(Semi-Serious Disclosure: You have to buy it for $1.99 on Amazon, because Dick’s not giving this I.P away for free! Fully-Serious Disclosure: Dick and I work together at ProPublica where I’m on the board and he’s the President.)

A view from a Chicago newspaper publisher (and Riptide dad)

When we embarked on the exploration that became Riptide, John, Martin, and I knew that how the news gets paid for and the evolving need for readers to pay for the news they consume would be a central theme. Even as we asked a few early readers to comment on the site, we got feedback on this issue — including from a newspaper publisher in Chicago who also happens to be my dad. Here’s what Bruce Sagan, longtime publisher of the Hyde Park Herald, had to say:

Thank you for this important and fascinating history of journalism and the Internet revolution. Or should I say, ‘Internet Tide?’

Your remarkable essay ends with the questions we are all asking: ‘What is going to happen next to the news business…?’ ‘How will accountable journalism be provided to a democratic republic?’ (We can assume that celebrity journalism will take care of itself.)

Among the commentaries from your interviewees, perhaps Tim Berners-Lee shows the way. We need, he says, a new payment protocol. We need an easy way to send money from the reader to the creators of accountable journalism.

His idea was along the line of voluntary action by the reader. That is probably an unreliable way to build a self-sustaining journalism enterprise. But if there was a new payment protocol that allowed easy payment for subscriptions, or a single copy or a single story (essentially the much-discussed idea in the industry of micro payments), readers could and would support the journalism they want.

It could be argued that the reader has always supported journalism with payment. The traditional view of newspaper economics has been that the reader paid a small fee and the advertising subsidized the journalism and the operation of the publishing company. But if you pull apart the operation of most newspapers in America, you can give a different kind of description.

At most American daily newspapers in the glory days before the web, the editorial budget represented only about 15 to 20 percent of the costs of operations. Thus 80 to 85 percent was spent on production, distribution, selling advertising, administration, etc. In most cases, the gross circulation income paid by the reader covered the cost of the journalism effort. The advertising paid for the ink and paper and trucks and production and distribution personnel.

And so all we need now is a system to create journalism that gets it to the reader without paper, ink, trucks, retail sellers, etc., and have the reader pay us the small amount they have always paid for their journalism. With that we probably do not need advertising to help us along.

Well, we know how to do the first part¬–something called the World Wide Web. The second part is a little more difficult, getting the reader to pay us. But we are learning how to do that. There needs to be a cultural shift; society must accept that payment has to be made for all kinds of news. News is not free.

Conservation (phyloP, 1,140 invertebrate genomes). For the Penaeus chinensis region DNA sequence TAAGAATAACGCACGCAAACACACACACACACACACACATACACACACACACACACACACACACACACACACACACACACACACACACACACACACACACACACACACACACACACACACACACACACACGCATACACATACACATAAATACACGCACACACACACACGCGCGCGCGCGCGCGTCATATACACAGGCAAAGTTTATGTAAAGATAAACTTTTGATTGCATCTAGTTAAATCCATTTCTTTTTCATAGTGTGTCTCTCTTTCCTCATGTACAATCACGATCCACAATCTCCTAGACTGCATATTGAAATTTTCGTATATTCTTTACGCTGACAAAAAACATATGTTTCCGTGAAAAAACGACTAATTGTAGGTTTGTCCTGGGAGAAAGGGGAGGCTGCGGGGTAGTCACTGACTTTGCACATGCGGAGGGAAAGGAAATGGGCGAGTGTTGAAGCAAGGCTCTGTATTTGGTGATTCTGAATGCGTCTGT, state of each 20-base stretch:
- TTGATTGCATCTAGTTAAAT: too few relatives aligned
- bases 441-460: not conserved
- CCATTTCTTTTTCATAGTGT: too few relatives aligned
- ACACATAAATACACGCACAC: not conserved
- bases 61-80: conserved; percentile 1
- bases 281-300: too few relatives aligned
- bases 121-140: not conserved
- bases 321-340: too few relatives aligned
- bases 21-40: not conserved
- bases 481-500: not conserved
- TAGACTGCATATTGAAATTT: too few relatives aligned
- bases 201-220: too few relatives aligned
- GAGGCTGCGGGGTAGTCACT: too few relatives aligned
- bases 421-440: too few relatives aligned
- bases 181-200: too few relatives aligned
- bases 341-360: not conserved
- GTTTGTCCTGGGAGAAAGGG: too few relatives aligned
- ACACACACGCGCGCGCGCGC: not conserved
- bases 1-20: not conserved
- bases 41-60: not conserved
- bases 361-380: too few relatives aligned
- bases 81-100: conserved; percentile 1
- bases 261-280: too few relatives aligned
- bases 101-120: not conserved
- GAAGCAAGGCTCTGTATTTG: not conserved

And there will be a fierce fight over ‘fair use’ as the aggregators and the originators of content try to define copyright for another web abused industry.

But millions of Americans spend about a $1.00 a day or more on journalism products. Granted, they are not all looking for accountable journalism. Would many pay for accountable journalism on the web if it were required and easy?

Let us use your wonderful essay, Riptide. Here is a piece of real web journalism, a long form story about a very import issue in our society. It is well researched and it uses the web in its most inventive way, making it possible for me to dig deeper into the story itself by just clicking on a link (or many, many links) to find out more. Your story itself is an example of what web journalism can be.

And let’s assume that you are part of a journalism site and that it has subscribers who are interested in what this site produces. They pay for part of the cost of maintaining the news staff.

If I was not a subscriber to your news site but was told about the story by a friend (which would happen to me as I am a practicing journalist), and if I could get the story through a simple and easy payment protocol, would I pay a fee for it? And how many thousands are there like me and how much would that add to the income of the newsroom?

What if we had a system of subscribers, plus purchaser’s of just today’s ‘paper,’ plus the sale of an individual story. Could that support a local newsroom that covered city hall and read the school budget or maintained that proverbial ‘bureau in Baghdad?’

Time to find out. We need that new payment protocol.

(Maybe we should talk to the Department of Motor Vehicles in states that run toll roads. They seem to know how to get dimes and quarters and dollars from us in an automated and painless way. Journalism needs its E-Z Pass.)

Bruce Sagan, Publisher, Hyde Park Herald, Chicago, Illinois.